How are all these examples connected?

I think they flow from a breakdown of community – a feeling of fragmentation that’s common in our post-industrial, post-20th-century society.  Brendan, Debbie, and Ira address it well in comments on this Google+ thread.  By encouraging fragmentation and infantilization, factory-model schools probably compound the problem.

When there’s a uniform culture with uniform expectations, a uniform community is easy.  You can’t have a uniform community with dizzying diversity, but you can have something deeper.  In Debbie’s image, uniform community is a small group huddled on a log, all looking at the same part of the Fire of Truth.  A diverse community – a joyful  one – forms a circle, invites others in, sees the whole Fire from all sides.

After centuries of wars between uniform communities, millennia of conflict, genocide, and fear of the other, is it time to abandon forced uniformity and embrace real diversity?  If so, what are the implications for teaching and learning?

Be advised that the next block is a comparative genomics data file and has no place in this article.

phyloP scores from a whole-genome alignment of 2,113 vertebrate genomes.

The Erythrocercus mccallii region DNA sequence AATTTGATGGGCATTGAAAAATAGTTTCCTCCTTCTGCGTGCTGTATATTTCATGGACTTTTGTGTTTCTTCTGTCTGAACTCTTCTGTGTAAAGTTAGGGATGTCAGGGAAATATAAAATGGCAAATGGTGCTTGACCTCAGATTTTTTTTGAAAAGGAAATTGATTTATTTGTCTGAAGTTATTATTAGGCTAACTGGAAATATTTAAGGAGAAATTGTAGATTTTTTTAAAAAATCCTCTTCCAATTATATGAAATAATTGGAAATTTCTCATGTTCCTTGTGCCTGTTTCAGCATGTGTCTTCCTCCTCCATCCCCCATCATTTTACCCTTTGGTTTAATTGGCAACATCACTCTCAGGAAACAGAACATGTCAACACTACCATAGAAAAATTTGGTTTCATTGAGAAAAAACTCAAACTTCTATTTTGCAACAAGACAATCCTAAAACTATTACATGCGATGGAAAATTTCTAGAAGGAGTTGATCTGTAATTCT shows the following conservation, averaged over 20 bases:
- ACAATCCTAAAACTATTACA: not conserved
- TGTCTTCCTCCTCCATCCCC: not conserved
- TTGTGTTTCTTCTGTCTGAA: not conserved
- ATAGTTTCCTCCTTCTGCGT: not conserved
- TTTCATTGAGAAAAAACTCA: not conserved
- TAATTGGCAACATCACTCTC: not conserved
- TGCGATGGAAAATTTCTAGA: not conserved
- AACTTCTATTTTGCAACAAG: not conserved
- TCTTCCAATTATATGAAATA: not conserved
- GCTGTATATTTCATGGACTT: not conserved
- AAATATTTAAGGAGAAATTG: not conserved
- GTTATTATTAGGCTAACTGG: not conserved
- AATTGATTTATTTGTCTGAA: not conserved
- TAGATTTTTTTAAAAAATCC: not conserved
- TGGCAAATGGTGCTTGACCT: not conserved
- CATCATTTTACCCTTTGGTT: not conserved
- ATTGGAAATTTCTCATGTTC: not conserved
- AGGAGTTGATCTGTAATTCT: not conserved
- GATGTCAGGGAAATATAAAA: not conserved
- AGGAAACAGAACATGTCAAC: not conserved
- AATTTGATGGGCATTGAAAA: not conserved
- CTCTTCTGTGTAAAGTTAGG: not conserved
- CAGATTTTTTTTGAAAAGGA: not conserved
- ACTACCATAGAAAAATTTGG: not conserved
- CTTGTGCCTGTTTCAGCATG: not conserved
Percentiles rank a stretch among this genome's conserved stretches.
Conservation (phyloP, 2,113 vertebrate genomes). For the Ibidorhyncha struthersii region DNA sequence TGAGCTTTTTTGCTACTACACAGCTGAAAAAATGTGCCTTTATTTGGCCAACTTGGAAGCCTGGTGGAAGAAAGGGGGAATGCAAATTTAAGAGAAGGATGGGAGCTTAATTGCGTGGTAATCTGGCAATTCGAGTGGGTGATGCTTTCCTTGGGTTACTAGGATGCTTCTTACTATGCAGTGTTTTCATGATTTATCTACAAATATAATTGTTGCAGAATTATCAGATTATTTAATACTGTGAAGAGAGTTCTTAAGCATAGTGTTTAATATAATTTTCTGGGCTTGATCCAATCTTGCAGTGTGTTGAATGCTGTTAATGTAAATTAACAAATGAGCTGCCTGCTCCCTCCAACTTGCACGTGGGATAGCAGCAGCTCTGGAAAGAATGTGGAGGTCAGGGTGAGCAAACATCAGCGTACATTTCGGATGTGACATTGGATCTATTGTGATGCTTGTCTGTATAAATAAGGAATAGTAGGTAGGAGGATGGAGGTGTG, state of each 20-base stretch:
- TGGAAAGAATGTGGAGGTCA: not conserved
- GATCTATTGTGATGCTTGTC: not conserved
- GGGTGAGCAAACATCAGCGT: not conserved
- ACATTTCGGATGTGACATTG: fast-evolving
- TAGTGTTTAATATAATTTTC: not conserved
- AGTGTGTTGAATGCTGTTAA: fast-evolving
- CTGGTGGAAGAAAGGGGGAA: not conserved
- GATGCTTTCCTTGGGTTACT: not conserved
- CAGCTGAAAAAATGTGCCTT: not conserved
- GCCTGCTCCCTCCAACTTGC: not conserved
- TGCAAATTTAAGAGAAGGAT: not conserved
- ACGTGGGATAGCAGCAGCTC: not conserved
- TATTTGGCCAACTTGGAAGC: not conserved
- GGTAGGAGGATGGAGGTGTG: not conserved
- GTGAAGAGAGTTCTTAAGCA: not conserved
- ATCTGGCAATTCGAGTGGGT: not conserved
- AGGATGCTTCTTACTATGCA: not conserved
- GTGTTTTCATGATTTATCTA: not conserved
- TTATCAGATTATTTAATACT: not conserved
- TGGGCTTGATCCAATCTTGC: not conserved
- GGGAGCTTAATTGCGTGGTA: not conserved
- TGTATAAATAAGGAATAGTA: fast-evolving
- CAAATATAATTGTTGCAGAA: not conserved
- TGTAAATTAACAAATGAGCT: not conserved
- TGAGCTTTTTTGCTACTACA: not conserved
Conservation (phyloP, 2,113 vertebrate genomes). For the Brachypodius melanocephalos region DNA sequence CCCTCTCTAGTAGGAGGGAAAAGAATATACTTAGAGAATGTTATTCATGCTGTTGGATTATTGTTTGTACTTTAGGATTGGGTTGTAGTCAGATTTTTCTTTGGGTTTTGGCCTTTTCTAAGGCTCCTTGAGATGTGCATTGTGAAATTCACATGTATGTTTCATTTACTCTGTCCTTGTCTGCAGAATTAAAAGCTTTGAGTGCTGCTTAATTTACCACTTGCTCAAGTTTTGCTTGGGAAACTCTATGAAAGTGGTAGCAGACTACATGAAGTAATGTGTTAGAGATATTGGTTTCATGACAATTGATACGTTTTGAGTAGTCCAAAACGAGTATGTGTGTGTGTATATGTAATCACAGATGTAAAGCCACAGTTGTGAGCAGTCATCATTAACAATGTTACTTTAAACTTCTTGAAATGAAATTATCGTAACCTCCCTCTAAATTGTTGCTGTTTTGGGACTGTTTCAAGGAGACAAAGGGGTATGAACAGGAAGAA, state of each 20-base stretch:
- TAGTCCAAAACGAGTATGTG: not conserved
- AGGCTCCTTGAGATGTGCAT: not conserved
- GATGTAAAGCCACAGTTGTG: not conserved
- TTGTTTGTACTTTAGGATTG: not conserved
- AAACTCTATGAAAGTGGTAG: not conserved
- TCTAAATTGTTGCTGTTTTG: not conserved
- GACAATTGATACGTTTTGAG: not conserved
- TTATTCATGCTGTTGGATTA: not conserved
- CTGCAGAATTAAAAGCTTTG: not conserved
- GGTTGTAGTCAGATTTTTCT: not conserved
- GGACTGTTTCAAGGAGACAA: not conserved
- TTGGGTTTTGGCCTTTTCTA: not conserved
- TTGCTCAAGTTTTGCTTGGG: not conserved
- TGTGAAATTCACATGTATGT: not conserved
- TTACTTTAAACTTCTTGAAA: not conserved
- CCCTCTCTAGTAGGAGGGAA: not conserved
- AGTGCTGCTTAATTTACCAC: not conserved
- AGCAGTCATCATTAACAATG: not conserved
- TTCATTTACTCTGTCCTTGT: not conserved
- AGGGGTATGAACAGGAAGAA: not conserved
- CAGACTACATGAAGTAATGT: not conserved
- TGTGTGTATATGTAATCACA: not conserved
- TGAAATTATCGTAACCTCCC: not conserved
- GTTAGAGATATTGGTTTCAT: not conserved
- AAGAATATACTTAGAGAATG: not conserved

How can we build diverse community in the midst of a standardizing factory?  How do we embrace my truth, N’s truth, Ms. X’s truth, everyone’s truth without settling for comfortable lies?  How do we move from whining and wheedling, yelling and labeling, to listening and accepting?  From spoiled childishness to authentic maturity?

Published in: on November 28, 2012 at 11:08 am  Comments (5)  

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5 CommentsLeave a comment

  1. […] the unpleasant Tuesday I described in yesterday’s post, I wasn’t sure if Wednesday would be better … or worse.  Initial signs were promising: […]

  2. […] was a lunar eclipse.  But is that why “they” were “wild” on Monday and Tuesday?  Or did the current Ms. X and Mr. Y, subscribing to a lunar theory, greet their students with […]

  3. […] B – the B with the dress-code incident – was absent on Thursday.  He’ll probably get an additional ISS day for the black T-shirt, […]

  4. […] Monday and Tuesday, when so many students were disengaged and upset, those actions and attitudes were also symptoms. […]

  5. […] would it matter if students found out?  But we’ve talked about that before, both here and on Google+ […]